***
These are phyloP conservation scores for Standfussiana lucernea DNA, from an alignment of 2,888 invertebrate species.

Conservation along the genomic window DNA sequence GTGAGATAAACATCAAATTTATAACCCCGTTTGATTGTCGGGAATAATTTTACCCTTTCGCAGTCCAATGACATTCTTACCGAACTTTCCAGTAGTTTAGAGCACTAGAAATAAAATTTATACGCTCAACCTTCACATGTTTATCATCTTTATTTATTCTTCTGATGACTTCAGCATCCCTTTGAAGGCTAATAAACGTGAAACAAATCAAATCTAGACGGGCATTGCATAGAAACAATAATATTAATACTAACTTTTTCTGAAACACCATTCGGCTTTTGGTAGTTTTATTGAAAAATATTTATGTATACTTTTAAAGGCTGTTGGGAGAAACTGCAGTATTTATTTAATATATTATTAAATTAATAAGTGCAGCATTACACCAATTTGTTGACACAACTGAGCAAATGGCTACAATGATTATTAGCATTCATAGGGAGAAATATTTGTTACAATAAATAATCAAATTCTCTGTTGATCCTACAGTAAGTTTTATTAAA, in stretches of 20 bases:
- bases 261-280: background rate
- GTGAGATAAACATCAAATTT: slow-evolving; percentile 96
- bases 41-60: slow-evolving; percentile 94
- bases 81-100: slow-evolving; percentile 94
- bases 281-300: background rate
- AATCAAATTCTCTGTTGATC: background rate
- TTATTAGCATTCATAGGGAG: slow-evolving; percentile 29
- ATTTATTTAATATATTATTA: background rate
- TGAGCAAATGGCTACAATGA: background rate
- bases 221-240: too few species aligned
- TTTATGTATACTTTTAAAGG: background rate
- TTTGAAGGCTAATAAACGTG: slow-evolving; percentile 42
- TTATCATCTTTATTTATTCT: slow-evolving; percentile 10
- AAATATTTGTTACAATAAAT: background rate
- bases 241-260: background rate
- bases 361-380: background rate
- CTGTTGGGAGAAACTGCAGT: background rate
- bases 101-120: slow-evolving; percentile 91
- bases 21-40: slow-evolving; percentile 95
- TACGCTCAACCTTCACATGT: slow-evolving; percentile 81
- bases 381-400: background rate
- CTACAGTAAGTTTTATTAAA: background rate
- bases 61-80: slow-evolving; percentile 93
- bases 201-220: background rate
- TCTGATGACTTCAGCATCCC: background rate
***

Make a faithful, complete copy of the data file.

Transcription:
These are phyloP conservation scores for Standfussiana lucernea DNA, from an alignment of 2,888 invertebrate species.

Conservation along the genomic window DNA sequence GTGAGATAAACATCAAATTTATAACCCCGTTTGATTGTCGGGAATAATTTTACCCTTTCGCAGTCCAATGACATTCTTACCGAACTTTCCAGTAGTTTAGAGCACTAGAAATAAAATTTATACGCTCAACCTTCACATGTTTATCATCTTTATTTATTCTTCTGATGACTTCAGCATCCCTTTGAAGGCTAATAAACGTGAAACAAATCAAATCTAGACGGGCATTGCATAGAAACAATAATATTAATACTAACTTTTTCTGAAACACCATTCGGCTTTTGGTAGTTTTATTGAAAAATATTTATGTATACTTTTAAAGGCTGTTGGGAGAAACTGCAGTATTTATTTAATATATTATTAAATTAATAAGTGCAGCATTACACCAATTTGTTGACACAACTGAGCAAATGGCTACAATGATTATTAGCATTCATAGGGAGAAATATTTGTTACAATAAATAATCAAATTCTCTGTTGATCCTACAGTAAGTTTTATTAAA, in stretches of 20 bases:
- bases 261-280: background rate
- GTGAGATAAACATCAAATTT: slow-evolving; percentile 96
- bases 41-60: slow-evolving; percentile 94
- bases 81-100: slow-evolving; percentile 94
- bases 281-300: background rate
- AATCAAATTCTCTGTTGATC: background rate
- TTATTAGCATTCATAGGGAG: slow-evolving; percentile 29
- ATTTATTTAATATATTATTA: background rate
- TGAGCAAATGGCTACAATGA: background rate
- bases 221-240: too few species aligned
- TTTATGTATACTTTTAAAGG: background rate
- TTTGAAGGCTAATAAACGTG: slow-evolving; percentile 42
- TTATCATCTTTATTTATTCT: slow-evolving; percentile 10
- AAATATTTGTTACAATAAAT: background rate
- bases 241-260: background rate
- bases 361-380: background rate
- CTGTTGGGAGAAACTGCAGT: background rate
- bases 101-120: slow-evolving; percentile 91
- bases 21-40: slow-evolving; percentile 95
- TACGCTCAACCTTCACATGT: slow-evolving; percentile 81
- bases 381-400: background rate
- CTACAGTAAGTTTTATTAAA: background rate
- bases 61-80: slow-evolving; percentile 93
- bases 201-220: background rate
- TCTGATGACTTCAGCATCCC: background rate